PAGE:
Communities who are still waiting for help

Heavy rain showed that Valle de Sula, an alluvial valley located in northwestern Honduras, remains vulnerable, and thousands of families who live on the banks of the Chamelecón and Ulúa rivers have been abandoned. In El Progreso, Yoro, inhabitants of the Zelaya Castro neighborhood vainly waited for a visit from President Xiomara Castro, which was later canceled. After waiting for several hours, their hope of receiving help from the government turned to frustration and dissatisfaction. 



Text and photography: Fernando Destephen y Amílcar Izaguirre

Translation: José Rivera

English edit: Amy Patricia Morales

 

 

Jair Castro, a 37-year-old security guard, was at work in San Pedro Sula, in the department of Córtes, when he found out that his neighborhood in El Progreso, in the department of Yoro, was flooded. Jair rushed to his house in the Zelaya Castro neighborhood—located next to the CA-13 highway, which leads to Santa Rita—where legal processes are underway to determine who the rightful owners are. He went home to safeguard his belongings and look for a shelter that would take him, his wife and four sons.

On Wednesday, November 8, President Castro promised to visit the Castro Zelaya neighborhood, and, in the midst of such a disaster, this brought hope to hundreds of families who were affected by the floods and the lack of proper drainage. In the morning, they went to the side of CA-13, which connects El Progreso and Santa Rita Yoro, where they waited in line for the president.

“People say that the president is on her way and she has a solution for us,” Jair said while he joined the queue and held one of his sons in his arms. That Wednesday, inhabitants organized in several queues hoping to receive help. They made a list of people who were affected by the flood, but neither the president nor any help arrived.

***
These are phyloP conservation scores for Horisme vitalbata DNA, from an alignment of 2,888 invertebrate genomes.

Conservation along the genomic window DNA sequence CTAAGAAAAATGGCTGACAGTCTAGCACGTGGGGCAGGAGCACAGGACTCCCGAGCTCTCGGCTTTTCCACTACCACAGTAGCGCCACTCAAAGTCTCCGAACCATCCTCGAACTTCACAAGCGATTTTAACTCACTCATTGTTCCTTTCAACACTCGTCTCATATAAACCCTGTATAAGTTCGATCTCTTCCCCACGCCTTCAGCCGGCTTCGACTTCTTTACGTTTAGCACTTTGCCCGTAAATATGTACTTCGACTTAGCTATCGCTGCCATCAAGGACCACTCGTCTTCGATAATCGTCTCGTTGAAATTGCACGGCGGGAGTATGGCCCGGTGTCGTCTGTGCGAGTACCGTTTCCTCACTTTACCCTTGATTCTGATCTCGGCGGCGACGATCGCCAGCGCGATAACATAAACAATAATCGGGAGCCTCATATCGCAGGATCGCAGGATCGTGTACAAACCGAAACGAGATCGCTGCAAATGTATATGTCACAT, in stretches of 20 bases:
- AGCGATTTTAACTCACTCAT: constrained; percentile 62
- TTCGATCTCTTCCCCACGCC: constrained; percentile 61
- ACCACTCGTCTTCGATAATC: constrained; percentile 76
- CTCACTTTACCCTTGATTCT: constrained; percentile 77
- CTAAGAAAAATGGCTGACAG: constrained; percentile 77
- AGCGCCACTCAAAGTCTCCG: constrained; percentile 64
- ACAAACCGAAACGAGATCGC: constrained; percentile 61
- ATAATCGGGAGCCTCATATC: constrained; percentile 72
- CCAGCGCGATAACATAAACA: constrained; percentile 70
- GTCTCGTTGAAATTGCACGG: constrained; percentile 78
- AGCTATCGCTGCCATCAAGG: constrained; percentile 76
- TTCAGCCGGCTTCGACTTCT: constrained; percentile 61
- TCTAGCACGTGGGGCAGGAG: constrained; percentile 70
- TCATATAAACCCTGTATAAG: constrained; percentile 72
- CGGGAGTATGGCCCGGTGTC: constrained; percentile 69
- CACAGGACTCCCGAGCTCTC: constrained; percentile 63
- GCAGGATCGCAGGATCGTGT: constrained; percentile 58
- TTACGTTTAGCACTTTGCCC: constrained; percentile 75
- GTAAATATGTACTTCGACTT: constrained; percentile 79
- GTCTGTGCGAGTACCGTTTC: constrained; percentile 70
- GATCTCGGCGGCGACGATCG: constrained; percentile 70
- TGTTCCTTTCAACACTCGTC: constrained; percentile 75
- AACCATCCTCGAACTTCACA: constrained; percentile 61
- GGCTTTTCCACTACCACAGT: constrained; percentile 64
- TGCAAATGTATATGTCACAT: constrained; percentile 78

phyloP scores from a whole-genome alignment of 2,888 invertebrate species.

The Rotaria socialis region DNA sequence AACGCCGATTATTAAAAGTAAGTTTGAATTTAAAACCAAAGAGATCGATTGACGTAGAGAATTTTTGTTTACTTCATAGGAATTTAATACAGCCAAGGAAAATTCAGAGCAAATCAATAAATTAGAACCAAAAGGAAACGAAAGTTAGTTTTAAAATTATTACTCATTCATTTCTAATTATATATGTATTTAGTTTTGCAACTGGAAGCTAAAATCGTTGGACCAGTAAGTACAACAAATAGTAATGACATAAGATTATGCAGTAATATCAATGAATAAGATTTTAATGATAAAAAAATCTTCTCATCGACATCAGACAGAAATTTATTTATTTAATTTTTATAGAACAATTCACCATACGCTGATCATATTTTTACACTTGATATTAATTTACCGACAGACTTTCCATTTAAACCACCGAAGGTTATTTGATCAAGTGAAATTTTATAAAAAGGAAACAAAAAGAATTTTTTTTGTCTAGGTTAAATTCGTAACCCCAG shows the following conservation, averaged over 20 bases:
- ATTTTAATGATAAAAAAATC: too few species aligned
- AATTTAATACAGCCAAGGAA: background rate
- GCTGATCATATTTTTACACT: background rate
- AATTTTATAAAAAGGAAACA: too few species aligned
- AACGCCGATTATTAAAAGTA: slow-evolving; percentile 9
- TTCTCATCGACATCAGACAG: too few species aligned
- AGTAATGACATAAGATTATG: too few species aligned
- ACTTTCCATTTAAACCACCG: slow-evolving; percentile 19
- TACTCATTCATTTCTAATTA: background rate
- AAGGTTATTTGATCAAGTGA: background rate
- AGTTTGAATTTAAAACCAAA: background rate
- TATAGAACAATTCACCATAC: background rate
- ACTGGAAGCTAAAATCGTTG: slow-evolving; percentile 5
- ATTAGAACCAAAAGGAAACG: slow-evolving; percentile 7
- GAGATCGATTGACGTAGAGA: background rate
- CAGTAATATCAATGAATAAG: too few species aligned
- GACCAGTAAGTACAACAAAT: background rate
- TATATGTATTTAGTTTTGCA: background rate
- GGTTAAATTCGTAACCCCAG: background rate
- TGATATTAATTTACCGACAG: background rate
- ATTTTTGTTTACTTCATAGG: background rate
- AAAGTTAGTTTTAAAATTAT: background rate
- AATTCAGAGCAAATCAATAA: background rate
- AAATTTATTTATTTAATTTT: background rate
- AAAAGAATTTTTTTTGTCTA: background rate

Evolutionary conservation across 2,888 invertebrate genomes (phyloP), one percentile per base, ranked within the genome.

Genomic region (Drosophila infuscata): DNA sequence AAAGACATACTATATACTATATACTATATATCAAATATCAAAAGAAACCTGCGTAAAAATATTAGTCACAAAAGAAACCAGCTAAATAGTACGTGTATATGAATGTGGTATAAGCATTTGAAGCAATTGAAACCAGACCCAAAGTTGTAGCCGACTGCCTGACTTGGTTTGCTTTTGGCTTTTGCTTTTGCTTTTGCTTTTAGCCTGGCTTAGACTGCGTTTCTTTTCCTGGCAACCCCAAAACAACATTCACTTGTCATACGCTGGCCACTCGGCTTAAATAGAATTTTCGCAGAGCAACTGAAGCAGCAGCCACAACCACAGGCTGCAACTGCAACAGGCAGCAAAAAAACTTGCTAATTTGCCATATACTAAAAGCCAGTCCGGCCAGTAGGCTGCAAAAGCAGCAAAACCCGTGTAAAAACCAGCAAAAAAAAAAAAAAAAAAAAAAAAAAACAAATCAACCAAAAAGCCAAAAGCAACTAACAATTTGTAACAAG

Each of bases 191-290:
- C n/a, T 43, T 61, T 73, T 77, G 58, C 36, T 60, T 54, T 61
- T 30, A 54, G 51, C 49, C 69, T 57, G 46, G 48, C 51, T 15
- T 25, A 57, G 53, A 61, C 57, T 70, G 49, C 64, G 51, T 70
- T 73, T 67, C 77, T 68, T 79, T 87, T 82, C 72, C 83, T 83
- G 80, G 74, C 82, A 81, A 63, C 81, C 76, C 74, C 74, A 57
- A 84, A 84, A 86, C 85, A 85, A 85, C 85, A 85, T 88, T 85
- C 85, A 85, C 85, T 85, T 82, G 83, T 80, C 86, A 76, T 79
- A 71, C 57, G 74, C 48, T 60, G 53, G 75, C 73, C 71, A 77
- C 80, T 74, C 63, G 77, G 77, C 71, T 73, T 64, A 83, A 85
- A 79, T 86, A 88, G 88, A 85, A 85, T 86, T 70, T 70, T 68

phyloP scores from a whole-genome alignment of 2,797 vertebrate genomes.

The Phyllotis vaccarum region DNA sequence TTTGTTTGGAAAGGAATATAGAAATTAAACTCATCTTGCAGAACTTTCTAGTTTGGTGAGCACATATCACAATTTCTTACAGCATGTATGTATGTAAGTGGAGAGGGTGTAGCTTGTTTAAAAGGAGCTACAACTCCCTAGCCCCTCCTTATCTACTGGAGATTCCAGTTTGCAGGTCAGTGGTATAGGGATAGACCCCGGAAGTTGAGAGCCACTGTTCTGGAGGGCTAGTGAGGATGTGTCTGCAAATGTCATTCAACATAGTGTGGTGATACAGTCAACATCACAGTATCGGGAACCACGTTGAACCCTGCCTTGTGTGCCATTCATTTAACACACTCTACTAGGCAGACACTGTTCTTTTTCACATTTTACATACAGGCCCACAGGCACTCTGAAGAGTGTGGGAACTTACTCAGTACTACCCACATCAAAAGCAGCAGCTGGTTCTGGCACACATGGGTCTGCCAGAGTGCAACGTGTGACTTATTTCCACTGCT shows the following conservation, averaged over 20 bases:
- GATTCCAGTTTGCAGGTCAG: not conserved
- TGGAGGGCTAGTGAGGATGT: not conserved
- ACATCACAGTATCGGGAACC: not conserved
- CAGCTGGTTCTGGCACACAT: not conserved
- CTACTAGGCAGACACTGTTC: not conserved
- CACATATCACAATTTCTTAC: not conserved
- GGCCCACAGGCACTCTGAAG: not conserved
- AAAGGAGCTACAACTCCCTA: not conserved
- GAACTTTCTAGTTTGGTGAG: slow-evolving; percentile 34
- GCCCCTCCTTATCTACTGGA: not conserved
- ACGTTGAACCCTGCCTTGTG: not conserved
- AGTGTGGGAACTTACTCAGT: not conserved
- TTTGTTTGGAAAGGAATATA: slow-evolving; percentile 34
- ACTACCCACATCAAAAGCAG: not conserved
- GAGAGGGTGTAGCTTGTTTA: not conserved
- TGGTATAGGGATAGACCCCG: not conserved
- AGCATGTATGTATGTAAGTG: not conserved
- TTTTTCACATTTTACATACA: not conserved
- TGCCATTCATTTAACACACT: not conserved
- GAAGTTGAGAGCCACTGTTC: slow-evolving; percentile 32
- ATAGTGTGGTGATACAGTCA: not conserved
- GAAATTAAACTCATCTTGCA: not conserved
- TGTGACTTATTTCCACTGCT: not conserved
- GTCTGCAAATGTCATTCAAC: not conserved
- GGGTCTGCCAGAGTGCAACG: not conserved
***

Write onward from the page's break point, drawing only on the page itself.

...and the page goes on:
The president’s visit was scheduled for 12:30 p.m., but was canceled because of bad weather. “It’s impossible to land in that area,” Ivis Alvarado, press secretary, said. He was on site with a large team from the government press who would provide news coverage of the visit.

Octavio Pineda, head of the Honduran Social Investment Fund (Fondo Hondureño de Inversión Social – FHIS), promised—after finding out that the president could not make it—a bridge will be built to avoid water stagnation. Furthermore, he said that a census will be conducted to resettle, rebuild and modify houses in the Castro Zelaya neighborhood. However, he did not address the legality of constructions in that neighborhood, a problem to which inhabitants are demanding a solution.

After the announcement that the president will not arrive was made, public officials and the government press left the area, and workers stopped using tractors to clean roads that lead to the neighborhood. For locals, the expectation of getting help faded and turned to dissatisfaction. Locals said that the only contribution the delegation made was to stir the mud and spread the bad smell.